Dallas Wells: No, it hasn't toned down. This is actually a surprisingly common and surprisingly..., depending on the goal, but surprisingly effective strategy, which is business development is hard. It's hard in any business and that includes when your product is money that you're trying to loan out. The competition is pretty brutal. So finding net new business, it's a well-paying gig at any bank that's out there because it's hard.
So what a lot of banks do to sort of shortcut that is if you've got an offer in hand, they'll undercut it and we've called this by a few different names, some variation of this. We've called it ... George called them pirate bankers here. We've called them also bank of last resort, which is ... There are banks that get a reputation in each market, no matter how big, how small, kind of what pond you're swimming in. There's a competitor out there that has that reputation of being a little aggressive on pricing. There's usually a bank that's a little aggressive on credit too. They just don't tend to stick around as long, but there's banks that that's kind of their business development strategy is rather than spend five years building this deep value driven relationship, I'll just undercut you by a quarter point and get my foot in the door that way.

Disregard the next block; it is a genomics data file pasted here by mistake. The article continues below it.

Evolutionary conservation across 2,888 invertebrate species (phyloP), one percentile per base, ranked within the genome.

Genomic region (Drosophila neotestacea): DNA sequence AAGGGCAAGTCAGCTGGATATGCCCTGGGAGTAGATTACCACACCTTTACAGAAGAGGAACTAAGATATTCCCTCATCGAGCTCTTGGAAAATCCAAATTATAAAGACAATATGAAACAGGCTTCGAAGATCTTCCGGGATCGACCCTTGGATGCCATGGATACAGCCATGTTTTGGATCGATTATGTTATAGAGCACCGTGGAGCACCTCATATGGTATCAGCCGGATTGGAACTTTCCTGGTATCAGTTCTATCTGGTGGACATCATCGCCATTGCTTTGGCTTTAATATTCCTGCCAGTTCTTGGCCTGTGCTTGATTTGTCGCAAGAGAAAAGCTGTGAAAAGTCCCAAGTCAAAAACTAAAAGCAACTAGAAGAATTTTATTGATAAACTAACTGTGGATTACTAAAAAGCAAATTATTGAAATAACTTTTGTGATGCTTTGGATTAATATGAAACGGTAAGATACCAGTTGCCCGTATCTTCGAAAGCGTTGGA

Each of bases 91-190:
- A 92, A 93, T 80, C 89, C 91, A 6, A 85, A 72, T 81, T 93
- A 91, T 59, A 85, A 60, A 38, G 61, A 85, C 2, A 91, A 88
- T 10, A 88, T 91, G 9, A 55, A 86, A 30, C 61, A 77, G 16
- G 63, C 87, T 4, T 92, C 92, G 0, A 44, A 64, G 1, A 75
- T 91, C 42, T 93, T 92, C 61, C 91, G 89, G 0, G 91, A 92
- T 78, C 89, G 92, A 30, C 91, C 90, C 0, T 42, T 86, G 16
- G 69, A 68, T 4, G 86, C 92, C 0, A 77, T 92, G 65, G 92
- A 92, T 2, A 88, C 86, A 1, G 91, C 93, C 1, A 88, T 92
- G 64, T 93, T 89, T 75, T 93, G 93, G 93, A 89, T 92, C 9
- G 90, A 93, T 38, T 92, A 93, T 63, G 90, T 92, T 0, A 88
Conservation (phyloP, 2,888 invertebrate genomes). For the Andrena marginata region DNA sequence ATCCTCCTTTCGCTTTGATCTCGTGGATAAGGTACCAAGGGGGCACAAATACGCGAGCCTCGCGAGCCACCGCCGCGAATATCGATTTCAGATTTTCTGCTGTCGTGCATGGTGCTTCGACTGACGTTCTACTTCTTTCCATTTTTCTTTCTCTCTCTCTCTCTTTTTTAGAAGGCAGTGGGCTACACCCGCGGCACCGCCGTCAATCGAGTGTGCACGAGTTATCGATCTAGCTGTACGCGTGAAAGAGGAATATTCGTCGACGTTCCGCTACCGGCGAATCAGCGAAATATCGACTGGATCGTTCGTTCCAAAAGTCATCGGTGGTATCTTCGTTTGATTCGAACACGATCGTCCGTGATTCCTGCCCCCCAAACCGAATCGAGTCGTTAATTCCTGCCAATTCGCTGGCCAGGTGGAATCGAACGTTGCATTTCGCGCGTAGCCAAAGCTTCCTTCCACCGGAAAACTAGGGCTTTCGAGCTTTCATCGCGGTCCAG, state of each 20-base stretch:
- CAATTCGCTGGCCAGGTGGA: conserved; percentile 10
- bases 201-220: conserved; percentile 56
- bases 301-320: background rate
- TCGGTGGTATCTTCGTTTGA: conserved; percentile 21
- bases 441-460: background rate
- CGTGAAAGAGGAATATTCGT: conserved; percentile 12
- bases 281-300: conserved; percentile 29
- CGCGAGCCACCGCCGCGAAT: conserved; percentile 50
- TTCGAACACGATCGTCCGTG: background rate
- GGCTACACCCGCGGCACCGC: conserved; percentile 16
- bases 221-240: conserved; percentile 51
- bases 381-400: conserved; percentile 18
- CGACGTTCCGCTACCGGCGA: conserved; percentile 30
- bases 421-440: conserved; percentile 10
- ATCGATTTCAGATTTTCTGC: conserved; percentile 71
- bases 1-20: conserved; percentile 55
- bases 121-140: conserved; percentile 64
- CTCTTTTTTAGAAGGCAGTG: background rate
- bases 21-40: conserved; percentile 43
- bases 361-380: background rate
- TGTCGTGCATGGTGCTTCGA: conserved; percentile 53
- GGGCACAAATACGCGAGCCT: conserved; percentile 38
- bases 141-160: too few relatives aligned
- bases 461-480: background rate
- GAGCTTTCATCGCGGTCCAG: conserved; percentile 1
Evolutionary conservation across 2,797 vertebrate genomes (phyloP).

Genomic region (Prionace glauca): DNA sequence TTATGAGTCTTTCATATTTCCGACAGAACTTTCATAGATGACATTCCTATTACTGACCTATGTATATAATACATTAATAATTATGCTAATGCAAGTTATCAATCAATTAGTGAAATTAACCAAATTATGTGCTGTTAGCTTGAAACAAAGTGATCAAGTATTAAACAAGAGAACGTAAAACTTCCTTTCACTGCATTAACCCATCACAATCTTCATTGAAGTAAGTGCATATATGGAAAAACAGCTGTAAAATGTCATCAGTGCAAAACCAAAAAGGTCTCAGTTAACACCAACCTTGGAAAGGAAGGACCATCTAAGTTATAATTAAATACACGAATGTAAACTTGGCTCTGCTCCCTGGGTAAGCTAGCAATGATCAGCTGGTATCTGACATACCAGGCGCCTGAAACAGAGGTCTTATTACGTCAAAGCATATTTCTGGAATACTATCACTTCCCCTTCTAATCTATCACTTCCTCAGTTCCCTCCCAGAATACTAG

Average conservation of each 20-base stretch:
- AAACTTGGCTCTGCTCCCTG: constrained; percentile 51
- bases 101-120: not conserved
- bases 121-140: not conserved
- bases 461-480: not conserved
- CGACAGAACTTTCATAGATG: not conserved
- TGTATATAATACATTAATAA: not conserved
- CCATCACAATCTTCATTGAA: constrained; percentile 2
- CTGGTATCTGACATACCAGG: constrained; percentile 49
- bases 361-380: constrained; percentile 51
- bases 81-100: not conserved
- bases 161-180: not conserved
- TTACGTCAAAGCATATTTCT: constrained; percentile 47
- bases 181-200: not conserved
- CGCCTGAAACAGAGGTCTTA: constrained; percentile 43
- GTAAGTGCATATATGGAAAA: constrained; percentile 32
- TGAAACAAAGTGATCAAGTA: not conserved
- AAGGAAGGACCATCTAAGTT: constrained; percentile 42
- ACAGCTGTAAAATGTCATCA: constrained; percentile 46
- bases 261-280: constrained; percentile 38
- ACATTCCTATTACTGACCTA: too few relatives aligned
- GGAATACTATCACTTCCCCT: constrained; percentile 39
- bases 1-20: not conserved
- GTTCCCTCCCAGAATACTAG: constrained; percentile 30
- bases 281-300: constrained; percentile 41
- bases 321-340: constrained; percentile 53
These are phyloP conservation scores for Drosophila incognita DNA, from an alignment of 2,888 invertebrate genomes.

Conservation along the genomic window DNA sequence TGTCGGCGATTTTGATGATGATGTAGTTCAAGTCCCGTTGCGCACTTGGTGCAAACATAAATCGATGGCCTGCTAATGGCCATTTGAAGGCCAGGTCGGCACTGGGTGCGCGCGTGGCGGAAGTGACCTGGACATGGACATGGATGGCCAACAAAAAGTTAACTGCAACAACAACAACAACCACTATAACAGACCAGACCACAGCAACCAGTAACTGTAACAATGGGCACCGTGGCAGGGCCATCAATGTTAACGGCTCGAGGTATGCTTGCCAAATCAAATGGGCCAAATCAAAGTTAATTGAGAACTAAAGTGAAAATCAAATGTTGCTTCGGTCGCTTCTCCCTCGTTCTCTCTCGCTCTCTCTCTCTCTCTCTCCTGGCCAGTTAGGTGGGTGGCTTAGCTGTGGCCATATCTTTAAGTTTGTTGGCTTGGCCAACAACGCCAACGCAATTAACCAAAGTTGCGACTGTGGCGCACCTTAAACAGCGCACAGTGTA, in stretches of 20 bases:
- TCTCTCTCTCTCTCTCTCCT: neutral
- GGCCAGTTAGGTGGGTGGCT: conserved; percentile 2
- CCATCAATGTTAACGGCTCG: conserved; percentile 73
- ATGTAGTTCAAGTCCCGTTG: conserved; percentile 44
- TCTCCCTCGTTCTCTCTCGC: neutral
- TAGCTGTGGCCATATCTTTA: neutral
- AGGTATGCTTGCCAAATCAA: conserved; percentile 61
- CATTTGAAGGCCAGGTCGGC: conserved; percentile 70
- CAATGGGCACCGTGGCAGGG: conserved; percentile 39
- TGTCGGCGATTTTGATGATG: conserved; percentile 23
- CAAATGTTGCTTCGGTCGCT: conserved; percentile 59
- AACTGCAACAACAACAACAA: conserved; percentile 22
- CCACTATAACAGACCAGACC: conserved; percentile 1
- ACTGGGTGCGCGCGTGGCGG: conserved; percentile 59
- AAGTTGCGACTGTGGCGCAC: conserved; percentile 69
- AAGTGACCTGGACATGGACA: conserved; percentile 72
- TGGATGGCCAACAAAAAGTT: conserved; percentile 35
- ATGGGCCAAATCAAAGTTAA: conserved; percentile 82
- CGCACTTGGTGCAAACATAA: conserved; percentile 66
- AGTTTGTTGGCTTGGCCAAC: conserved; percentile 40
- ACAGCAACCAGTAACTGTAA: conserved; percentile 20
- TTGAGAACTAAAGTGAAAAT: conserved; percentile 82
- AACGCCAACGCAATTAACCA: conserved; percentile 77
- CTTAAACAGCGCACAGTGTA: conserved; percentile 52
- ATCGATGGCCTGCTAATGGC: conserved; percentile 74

As rates have fallen and again, just the liquidity that's everywhere, the strategy actually can make some mathematical sense. Instead of all the rest of the banks, looking at that player in the market saying, "Gosh, how dumb are they? What are they really thinking?" Instead it's, well, what's your opera opportunity costs here? What are you really giving up if you... You can either undercut it by a quarter point or what are you going to do? Sit in cash and kind of earn effectively nothing?
I just was talking to a bank executive last week and he was talking about how huge their balance sheet had grown way beyond expectations. It's deposit funds that are just sitting there. They don't feel like they can really invest it in the bond market and get any sort of return out of it and so it sits there as dead weight, or they say, "Oh, why not? Let's get aggressive and try to get some good loan business and build some relationships there."